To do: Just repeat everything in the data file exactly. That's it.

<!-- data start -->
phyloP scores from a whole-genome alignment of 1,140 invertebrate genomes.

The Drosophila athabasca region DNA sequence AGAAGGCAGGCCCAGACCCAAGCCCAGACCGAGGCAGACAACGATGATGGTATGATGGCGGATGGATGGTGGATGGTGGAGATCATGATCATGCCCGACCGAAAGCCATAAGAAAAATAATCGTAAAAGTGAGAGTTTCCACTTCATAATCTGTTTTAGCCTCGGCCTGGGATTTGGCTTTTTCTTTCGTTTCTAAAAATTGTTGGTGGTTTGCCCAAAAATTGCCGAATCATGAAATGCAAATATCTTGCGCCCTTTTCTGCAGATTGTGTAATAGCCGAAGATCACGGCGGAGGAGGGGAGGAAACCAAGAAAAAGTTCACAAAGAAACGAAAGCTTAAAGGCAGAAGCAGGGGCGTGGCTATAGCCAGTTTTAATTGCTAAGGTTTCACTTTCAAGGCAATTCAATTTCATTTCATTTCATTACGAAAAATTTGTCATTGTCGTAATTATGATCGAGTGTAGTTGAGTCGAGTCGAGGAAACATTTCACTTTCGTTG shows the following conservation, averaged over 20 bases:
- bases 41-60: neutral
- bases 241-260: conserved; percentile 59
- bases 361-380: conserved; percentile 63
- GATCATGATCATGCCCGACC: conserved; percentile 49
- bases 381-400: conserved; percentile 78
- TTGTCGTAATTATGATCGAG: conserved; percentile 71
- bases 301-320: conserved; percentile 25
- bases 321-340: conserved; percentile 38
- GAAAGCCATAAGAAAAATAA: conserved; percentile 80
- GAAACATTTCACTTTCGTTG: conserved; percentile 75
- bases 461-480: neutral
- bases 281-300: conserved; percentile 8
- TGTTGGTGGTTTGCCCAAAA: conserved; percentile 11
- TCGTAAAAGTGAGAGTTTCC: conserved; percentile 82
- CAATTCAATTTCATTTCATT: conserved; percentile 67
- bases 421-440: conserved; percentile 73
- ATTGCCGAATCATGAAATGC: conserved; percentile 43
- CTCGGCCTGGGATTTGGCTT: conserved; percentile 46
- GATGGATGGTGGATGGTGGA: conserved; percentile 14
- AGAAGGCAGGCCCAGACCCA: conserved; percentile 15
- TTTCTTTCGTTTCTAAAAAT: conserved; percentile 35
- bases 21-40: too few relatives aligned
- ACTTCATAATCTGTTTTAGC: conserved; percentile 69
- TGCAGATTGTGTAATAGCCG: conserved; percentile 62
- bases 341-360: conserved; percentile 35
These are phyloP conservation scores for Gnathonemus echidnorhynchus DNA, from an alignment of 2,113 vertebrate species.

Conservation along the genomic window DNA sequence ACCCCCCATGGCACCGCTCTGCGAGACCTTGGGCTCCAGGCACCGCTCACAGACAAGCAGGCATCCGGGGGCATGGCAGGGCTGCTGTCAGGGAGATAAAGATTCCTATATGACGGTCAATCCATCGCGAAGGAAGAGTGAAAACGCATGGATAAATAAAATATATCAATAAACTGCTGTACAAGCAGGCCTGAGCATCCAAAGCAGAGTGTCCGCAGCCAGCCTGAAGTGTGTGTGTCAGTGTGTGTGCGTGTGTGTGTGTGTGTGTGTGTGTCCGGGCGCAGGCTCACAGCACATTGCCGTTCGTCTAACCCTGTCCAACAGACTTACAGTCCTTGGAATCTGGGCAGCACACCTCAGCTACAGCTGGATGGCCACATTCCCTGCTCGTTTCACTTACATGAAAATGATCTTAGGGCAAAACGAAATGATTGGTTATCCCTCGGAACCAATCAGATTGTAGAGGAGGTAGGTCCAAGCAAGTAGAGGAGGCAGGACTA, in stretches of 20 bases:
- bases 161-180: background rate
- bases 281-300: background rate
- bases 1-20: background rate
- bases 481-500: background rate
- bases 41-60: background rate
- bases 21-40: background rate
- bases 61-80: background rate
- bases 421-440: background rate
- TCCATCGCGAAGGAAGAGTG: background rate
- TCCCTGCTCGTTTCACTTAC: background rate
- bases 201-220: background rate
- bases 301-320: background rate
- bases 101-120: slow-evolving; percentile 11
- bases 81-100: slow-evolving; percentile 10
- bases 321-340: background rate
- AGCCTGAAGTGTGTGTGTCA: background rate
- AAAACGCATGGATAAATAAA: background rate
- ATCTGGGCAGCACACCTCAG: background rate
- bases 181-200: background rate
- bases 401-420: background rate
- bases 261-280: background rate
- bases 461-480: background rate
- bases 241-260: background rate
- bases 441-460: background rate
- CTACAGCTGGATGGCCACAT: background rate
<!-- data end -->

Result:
phyloP scores from a whole-genome alignment of 1,140 invertebrate genomes.

The Drosophila athabasca region DNA sequence AGAAGGCAGGCCCAGACCCAAGCCCAGACCGAGGCAGACAACGATGATGGTATGATGGCGGATGGATGGTGGATGGTGGAGATCATGATCATGCCCGACCGAAAGCCATAAGAAAAATAATCGTAAAAGTGAGAGTTTCCACTTCATAATCTGTTTTAGCCTCGGCCTGGGATTTGGCTTTTTCTTTCGTTTCTAAAAATTGTTGGTGGTTTGCCCAAAAATTGCCGAATCATGAAATGCAAATATCTTGCGCCCTTTTCTGCAGATTGTGTAATAGCCGAAGATCACGGCGGAGGAGGGGAGGAAACCAAGAAAAAGTTCACAAAGAAACGAAAGCTTAAAGGCAGAAGCAGGGGCGTGGCTATAGCCAGTTTTAATTGCTAAGGTTTCACTTTCAAGGCAATTCAATTTCATTTCATTTCATTACGAAAAATTTGTCATTGTCGTAATTATGATCGAGTGTAGTTGAGTCGAGTCGAGGAAACATTTCACTTTCGTTG shows the following conservation, averaged over 20 bases:
- bases 41-60: neutral
- bases 241-260: conserved; percentile 59
- bases 361-380: conserved; percentile 63
- GATCATGATCATGCCCGACC: conserved; percentile 49
- bases 381-400: conserved; percentile 78
- TTGTCGTAATTATGATCGAG: conserved; percentile 71
- bases 301-320: conserved; percentile 25
- bases 321-340: conserved; percentile 38
- GAAAGCCATAAGAAAAATAA: conserved; percentile 80
- GAAACATTTCACTTTCGTTG: conserved; percentile 75
- bases 461-480: neutral
- bases 281-300: conserved; percentile 8
- TGTTGGTGGTTTGCCCAAAA: conserved; percentile 11
- TCGTAAAAGTGAGAGTTTCC: conserved; percentile 82
- CAATTCAATTTCATTTCATT: conserved; percentile 67
- bases 421-440: conserved; percentile 73
- ATTGCCGAATCATGAAATGC: conserved; percentile 43
- CTCGGCCTGGGATTTGGCTT: conserved; percentile 46
- GATGGATGGTGGATGGTGGA: conserved; percentile 14
- AGAAGGCAGGCCCAGACCCA: conserved; percentile 15
- TTTCTTTCGTTTCTAAAAAT: conserved; percentile 35
- bases 21-40: too few relatives aligned
- ACTTCATAATCTGTTTTAGC: conserved; percentile 69
- TGCAGATTGTGTAATAGCCG: conserved; percentile 62
- bases 341-360: conserved; percentile 35
These are phyloP conservation scores for Gnathonemus echidnorhynchus DNA, from an alignment of 2,113 vertebrate species.

Conservation along the genomic window DNA sequence ACCCCCCATGGCACCGCTCTGCGAGACCTTGGGCTCCAGGCACCGCTCACAGACAAGCAGGCATCCGGGGGCATGGCAGGGCTGCTGTCAGGGAGATAAAGATTCCTATATGACGGTCAATCCATCGCGAAGGAAGAGTGAAAACGCATGGATAAATAAAATATATCAATAAACTGCTGTACAAGCAGGCCTGAGCATCCAAAGCAGAGTGTCCGCAGCCAGCCTGAAGTGTGTGTGTCAGTGTGTGTGCGTGTGTGTGTGTGTGTGTGTGTGTCCGGGCGCAGGCTCACAGCACATTGCCGTTCGTCTAACCCTGTCCAACAGACTTACAGTCCTTGGAATCTGGGCAGCACACCTCAGCTACAGCTGGATGGCCACATTCCCTGCTCGTTTCACTTACATGAAAATGATCTTAGGGCAAAACGAAATGATTGGTTATCCCTCGGAACCAATCAGATTGTAGAGGAGGTAGGTCCAAGCAAGTAGAGGAGGCAGGACTA, in stretches of 20 bases:
- bases 161-180: background rate
- bases 281-300: background rate
- bases 1-20: background rate
- bases 481-500: background rate
- bases 41-60: background rate
- bases 21-40: background rate
- bases 61-80: background rate
- bases 421-440: background rate
- TCCATCGCGAAGGAAGAGTG: background rate
- TCCCTGCTCGTTTCACTTAC: background rate
- bases 201-220: background rate
- bases 301-320: background rate
- bases 101-120: slow-evolving; percentile 11
- bases 81-100: slow-evolving; percentile 10
- bases 321-340: background rate
- AGCCTGAAGTGTGTGTGTCA: background rate
- AAAACGCATGGATAAATAAA: background rate
- ATCTGGGCAGCACACCTCAG: background rate
- bases 181-200: background rate
- bases 401-420: background rate
- bases 261-280: background rate
- bases 461-480: background rate
- bases 241-260: background rate
- bases 441-460: background rate
- CTACAGCTGGATGGCCACAT: background rate